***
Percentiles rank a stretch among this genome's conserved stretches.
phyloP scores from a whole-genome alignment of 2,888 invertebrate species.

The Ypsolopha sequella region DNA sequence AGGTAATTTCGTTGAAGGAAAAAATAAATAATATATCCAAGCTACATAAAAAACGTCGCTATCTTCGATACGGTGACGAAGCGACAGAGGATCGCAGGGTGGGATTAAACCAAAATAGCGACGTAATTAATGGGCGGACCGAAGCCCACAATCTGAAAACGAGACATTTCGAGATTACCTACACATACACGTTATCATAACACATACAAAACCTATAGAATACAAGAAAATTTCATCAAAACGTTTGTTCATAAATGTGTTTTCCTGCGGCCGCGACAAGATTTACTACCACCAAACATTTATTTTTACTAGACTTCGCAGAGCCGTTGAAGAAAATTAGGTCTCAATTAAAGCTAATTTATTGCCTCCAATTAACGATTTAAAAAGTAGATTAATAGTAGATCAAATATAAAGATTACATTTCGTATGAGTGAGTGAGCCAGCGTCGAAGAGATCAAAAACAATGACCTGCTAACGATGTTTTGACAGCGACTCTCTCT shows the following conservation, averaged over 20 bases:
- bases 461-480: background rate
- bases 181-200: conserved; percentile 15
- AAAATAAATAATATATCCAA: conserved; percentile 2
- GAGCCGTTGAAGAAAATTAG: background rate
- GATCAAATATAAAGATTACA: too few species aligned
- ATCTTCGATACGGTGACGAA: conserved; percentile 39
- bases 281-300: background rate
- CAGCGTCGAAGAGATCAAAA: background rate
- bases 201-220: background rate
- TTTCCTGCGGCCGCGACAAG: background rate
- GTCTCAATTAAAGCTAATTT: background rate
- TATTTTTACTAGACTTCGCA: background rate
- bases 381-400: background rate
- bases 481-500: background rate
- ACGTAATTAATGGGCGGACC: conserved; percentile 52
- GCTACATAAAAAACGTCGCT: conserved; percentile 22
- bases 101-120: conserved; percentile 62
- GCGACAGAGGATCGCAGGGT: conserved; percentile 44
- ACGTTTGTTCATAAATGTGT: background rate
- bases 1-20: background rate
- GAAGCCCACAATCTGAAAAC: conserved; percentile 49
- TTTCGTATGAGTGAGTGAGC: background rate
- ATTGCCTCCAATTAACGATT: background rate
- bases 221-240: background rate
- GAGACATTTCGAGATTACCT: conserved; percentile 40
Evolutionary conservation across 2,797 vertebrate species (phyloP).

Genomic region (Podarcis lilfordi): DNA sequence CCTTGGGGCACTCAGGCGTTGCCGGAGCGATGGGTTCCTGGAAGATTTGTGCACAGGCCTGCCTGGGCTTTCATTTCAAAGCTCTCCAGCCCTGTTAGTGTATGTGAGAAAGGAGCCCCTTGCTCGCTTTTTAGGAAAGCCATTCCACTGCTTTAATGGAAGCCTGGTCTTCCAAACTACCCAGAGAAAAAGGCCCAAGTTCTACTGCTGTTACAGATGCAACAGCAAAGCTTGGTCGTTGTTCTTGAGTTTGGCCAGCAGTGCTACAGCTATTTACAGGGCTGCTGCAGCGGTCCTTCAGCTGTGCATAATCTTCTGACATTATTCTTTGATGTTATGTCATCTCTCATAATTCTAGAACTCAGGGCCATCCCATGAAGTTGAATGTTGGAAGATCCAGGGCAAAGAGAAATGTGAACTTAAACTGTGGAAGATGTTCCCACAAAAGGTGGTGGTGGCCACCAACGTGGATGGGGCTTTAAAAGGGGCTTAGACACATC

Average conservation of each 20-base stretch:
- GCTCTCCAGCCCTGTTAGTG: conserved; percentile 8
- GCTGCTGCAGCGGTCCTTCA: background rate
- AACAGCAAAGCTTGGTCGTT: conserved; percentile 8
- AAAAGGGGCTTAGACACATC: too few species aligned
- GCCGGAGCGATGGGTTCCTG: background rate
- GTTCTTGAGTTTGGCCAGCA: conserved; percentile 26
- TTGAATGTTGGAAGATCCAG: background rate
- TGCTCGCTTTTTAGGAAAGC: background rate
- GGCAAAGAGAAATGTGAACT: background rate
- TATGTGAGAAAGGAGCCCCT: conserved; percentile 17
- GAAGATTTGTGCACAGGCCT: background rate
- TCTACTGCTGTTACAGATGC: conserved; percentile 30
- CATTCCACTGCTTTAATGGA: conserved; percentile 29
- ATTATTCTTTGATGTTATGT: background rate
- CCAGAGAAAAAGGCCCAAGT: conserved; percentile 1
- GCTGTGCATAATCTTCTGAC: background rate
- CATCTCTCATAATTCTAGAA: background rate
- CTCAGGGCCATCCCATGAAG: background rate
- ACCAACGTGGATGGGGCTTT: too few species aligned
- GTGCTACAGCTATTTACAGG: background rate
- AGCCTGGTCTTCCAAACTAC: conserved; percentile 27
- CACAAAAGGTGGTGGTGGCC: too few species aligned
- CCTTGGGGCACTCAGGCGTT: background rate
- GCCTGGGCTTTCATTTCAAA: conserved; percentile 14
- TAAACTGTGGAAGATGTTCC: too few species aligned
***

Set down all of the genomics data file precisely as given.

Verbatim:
Percentiles rank a stretch among this genome's conserved stretches.
phyloP scores from a whole-genome alignment of 2,888 invertebrate species.

The Ypsolopha sequella region DNA sequence AGGTAATTTCGTTGAAGGAAAAAATAAATAATATATCCAAGCTACATAAAAAACGTCGCTATCTTCGATACGGTGACGAAGCGACAGAGGATCGCAGGGTGGGATTAAACCAAAATAGCGACGTAATTAATGGGCGGACCGAAGCCCACAATCTGAAAACGAGACATTTCGAGATTACCTACACATACACGTTATCATAACACATACAAAACCTATAGAATACAAGAAAATTTCATCAAAACGTTTGTTCATAAATGTGTTTTCCTGCGGCCGCGACAAGATTTACTACCACCAAACATTTATTTTTACTAGACTTCGCAGAGCCGTTGAAGAAAATTAGGTCTCAATTAAAGCTAATTTATTGCCTCCAATTAACGATTTAAAAAGTAGATTAATAGTAGATCAAATATAAAGATTACATTTCGTATGAGTGAGTGAGCCAGCGTCGAAGAGATCAAAAACAATGACCTGCTAACGATGTTTTGACAGCGACTCTCTCT shows the following conservation, averaged over 20 bases:
- bases 461-480: background rate
- bases 181-200: conserved; percentile 15
- AAAATAAATAATATATCCAA: conserved; percentile 2
- GAGCCGTTGAAGAAAATTAG: background rate
- GATCAAATATAAAGATTACA: too few species aligned
- ATCTTCGATACGGTGACGAA: conserved; percentile 39
- bases 281-300: background rate
- CAGCGTCGAAGAGATCAAAA: background rate
- bases 201-220: background rate
- TTTCCTGCGGCCGCGACAAG: background rate
- GTCTCAATTAAAGCTAATTT: background rate
- TATTTTTACTAGACTTCGCA: background rate
- bases 381-400: background rate
- bases 481-500: background rate
- ACGTAATTAATGGGCGGACC: conserved; percentile 52
- GCTACATAAAAAACGTCGCT: conserved; percentile 22
- bases 101-120: conserved; percentile 62
- GCGACAGAGGATCGCAGGGT: conserved; percentile 44
- ACGTTTGTTCATAAATGTGT: background rate
- bases 1-20: background rate
- GAAGCCCACAATCTGAAAAC: conserved; percentile 49
- TTTCGTATGAGTGAGTGAGC: background rate
- ATTGCCTCCAATTAACGATT: background rate
- bases 221-240: background rate
- GAGACATTTCGAGATTACCT: conserved; percentile 40
Evolutionary conservation across 2,797 vertebrate species (phyloP).

Genomic region (Podarcis lilfordi): DNA sequence CCTTGGGGCACTCAGGCGTTGCCGGAGCGATGGGTTCCTGGAAGATTTGTGCACAGGCCTGCCTGGGCTTTCATTTCAAAGCTCTCCAGCCCTGTTAGTGTATGTGAGAAAGGAGCCCCTTGCTCGCTTTTTAGGAAAGCCATTCCACTGCTTTAATGGAAGCCTGGTCTTCCAAACTACCCAGAGAAAAAGGCCCAAGTTCTACTGCTGTTACAGATGCAACAGCAAAGCTTGGTCGTTGTTCTTGAGTTTGGCCAGCAGTGCTACAGCTATTTACAGGGCTGCTGCAGCGGTCCTTCAGCTGTGCATAATCTTCTGACATTATTCTTTGATGTTATGTCATCTCTCATAATTCTAGAACTCAGGGCCATCCCATGAAGTTGAATGTTGGAAGATCCAGGGCAAAGAGAAATGTGAACTTAAACTGTGGAAGATGTTCCCACAAAAGGTGGTGGTGGCCACCAACGTGGATGGGGCTTTAAAAGGGGCTTAGACACATC

Average conservation of each 20-base stretch:
- GCTCTCCAGCCCTGTTAGTG: conserved; percentile 8
- GCTGCTGCAGCGGTCCTTCA: background rate
- AACAGCAAAGCTTGGTCGTT: conserved; percentile 8
- AAAAGGGGCTTAGACACATC: too few species aligned
- GCCGGAGCGATGGGTTCCTG: background rate
- GTTCTTGAGTTTGGCCAGCA: conserved; percentile 26
- TTGAATGTTGGAAGATCCAG: background rate
- TGCTCGCTTTTTAGGAAAGC: background rate
- GGCAAAGAGAAATGTGAACT: background rate
- TATGTGAGAAAGGAGCCCCT: conserved; percentile 17
- GAAGATTTGTGCACAGGCCT: background rate
- TCTACTGCTGTTACAGATGC: conserved; percentile 30
- CATTCCACTGCTTTAATGGA: conserved; percentile 29
- ATTATTCTTTGATGTTATGT: background rate
- CCAGAGAAAAAGGCCCAAGT: conserved; percentile 1
- GCTGTGCATAATCTTCTGAC: background rate
- CATCTCTCATAATTCTAGAA: background rate
- CTCAGGGCCATCCCATGAAG: background rate
- ACCAACGTGGATGGGGCTTT: too few species aligned
- GTGCTACAGCTATTTACAGG: background rate
- AGCCTGGTCTTCCAAACTAC: conserved; percentile 27
- CACAAAAGGTGGTGGTGGCC: too few species aligned
- CCTTGGGGCACTCAGGCGTT: background rate
- GCCTGGGCTTTCATTTCAAA: conserved; percentile 14
- TAAACTGTGGAAGATGTTCC: too few species aligned